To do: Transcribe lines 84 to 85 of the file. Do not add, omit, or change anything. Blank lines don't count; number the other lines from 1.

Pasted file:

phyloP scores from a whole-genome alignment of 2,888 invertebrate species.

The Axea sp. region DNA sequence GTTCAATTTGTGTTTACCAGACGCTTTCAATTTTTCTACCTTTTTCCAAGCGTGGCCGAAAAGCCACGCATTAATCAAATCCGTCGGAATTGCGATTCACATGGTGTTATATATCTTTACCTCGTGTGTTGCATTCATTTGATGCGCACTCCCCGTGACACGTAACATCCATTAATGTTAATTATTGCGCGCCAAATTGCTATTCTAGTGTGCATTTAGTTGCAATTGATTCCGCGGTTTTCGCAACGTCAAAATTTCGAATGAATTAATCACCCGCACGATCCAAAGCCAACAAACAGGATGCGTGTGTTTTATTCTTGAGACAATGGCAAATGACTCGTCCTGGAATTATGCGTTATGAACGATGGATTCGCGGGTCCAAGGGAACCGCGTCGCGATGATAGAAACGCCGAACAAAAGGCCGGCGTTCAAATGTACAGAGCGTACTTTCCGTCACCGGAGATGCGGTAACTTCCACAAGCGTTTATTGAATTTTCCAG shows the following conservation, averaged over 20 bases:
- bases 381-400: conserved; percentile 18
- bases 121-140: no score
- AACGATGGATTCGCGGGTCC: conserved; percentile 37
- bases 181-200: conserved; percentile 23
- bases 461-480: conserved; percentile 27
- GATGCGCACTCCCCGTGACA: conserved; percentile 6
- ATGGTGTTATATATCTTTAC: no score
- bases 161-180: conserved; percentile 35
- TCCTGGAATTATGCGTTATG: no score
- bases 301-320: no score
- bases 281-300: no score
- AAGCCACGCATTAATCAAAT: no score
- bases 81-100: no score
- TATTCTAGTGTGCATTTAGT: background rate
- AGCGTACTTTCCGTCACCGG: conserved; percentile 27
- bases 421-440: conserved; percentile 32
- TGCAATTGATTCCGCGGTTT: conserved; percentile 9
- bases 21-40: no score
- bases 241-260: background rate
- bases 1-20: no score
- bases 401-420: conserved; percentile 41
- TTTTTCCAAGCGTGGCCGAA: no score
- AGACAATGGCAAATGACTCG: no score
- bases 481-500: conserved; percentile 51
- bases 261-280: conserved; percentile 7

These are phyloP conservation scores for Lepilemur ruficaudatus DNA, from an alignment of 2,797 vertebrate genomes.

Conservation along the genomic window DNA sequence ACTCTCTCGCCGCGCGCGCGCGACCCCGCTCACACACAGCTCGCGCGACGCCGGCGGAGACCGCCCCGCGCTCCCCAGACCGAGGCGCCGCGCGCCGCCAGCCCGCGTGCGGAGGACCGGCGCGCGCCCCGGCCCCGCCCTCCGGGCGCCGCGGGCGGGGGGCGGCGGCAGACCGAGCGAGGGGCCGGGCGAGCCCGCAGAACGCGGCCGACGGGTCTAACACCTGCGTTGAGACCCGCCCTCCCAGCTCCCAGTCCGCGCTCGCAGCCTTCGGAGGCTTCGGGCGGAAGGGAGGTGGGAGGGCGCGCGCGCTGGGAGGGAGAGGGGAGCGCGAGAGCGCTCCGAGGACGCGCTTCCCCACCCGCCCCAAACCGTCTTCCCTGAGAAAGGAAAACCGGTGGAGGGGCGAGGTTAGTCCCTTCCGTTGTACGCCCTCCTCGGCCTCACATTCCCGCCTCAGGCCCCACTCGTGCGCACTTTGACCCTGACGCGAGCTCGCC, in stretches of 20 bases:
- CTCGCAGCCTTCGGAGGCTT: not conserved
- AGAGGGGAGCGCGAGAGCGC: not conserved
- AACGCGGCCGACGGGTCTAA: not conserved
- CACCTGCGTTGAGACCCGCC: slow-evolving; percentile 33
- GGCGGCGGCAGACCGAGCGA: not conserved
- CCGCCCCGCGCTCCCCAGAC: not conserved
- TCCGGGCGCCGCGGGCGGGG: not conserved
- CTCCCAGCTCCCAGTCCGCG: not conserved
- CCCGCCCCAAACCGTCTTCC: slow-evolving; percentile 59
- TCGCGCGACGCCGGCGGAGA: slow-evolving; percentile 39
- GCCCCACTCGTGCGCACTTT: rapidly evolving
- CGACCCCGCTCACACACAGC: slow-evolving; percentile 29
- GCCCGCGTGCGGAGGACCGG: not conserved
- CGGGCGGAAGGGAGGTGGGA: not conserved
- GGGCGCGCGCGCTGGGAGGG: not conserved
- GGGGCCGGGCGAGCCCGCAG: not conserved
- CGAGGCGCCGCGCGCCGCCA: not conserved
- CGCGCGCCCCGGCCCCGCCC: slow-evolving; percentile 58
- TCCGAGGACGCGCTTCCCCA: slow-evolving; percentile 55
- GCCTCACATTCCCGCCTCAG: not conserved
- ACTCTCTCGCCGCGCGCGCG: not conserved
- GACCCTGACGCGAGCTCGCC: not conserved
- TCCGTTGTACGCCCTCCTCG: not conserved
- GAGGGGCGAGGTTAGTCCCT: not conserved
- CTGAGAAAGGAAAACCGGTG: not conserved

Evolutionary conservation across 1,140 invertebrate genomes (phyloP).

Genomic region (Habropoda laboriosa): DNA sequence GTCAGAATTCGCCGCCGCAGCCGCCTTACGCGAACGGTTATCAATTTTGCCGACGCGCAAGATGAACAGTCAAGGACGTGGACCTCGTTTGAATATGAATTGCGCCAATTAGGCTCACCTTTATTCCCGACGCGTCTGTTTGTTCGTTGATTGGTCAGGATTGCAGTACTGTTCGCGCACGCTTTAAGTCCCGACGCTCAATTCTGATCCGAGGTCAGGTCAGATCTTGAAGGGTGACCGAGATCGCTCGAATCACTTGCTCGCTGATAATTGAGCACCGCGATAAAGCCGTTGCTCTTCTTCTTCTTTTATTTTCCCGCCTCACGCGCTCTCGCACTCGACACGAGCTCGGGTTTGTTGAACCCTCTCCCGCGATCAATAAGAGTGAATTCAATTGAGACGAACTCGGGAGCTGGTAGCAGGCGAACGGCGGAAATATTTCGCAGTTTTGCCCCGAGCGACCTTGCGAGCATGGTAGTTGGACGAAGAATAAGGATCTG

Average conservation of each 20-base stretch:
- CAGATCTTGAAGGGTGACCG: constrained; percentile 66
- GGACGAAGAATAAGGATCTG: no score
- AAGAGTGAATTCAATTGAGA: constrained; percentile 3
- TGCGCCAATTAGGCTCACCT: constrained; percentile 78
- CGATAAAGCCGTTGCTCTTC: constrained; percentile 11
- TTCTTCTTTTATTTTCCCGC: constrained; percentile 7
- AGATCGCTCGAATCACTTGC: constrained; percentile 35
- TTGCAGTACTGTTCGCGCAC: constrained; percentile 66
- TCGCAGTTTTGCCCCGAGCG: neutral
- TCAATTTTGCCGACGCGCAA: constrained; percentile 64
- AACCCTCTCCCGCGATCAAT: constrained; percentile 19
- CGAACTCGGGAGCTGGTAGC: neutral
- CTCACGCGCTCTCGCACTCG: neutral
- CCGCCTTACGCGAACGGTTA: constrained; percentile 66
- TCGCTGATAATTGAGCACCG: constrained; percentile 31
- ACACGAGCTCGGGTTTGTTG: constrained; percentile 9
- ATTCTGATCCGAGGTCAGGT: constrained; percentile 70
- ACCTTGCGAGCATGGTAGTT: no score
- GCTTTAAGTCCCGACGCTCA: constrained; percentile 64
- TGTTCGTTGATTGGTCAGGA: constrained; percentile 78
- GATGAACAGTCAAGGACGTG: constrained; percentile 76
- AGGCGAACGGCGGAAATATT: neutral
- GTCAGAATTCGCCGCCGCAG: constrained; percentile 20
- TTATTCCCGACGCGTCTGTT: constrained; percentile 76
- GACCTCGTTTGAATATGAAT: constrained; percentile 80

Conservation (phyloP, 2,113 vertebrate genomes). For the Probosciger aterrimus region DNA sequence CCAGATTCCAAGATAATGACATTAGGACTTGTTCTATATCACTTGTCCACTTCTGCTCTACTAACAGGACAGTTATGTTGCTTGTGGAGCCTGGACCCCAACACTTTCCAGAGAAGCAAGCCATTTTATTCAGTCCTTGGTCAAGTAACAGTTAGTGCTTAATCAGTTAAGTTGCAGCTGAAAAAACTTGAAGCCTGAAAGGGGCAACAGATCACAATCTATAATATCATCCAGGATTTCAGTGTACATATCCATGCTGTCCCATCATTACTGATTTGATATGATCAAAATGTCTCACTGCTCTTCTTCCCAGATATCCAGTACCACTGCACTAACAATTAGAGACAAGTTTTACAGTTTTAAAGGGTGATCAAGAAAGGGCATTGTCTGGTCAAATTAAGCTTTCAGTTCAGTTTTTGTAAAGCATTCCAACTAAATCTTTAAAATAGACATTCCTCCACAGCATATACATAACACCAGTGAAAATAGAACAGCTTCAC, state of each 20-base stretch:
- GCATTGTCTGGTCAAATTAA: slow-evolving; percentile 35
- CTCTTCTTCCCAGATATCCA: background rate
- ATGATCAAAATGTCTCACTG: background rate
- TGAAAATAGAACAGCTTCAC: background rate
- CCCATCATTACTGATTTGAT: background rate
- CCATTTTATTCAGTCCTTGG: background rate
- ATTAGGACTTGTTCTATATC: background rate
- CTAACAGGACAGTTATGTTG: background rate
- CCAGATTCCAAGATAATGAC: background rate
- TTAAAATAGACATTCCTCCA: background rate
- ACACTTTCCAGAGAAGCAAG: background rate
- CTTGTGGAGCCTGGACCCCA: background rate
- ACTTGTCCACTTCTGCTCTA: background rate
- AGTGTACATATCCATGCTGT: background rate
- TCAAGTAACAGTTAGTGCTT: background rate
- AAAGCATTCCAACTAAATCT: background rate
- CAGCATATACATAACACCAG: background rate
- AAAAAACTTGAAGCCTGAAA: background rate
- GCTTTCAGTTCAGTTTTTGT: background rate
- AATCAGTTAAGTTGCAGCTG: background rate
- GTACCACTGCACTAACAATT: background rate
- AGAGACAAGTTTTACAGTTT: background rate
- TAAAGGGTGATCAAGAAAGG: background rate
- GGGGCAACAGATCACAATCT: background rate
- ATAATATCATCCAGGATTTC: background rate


- GCATTGTCTGGTCAAATTAA: slow-evolving; percentile 35
- CTCTTCTTCCCAGATATCCA: background rate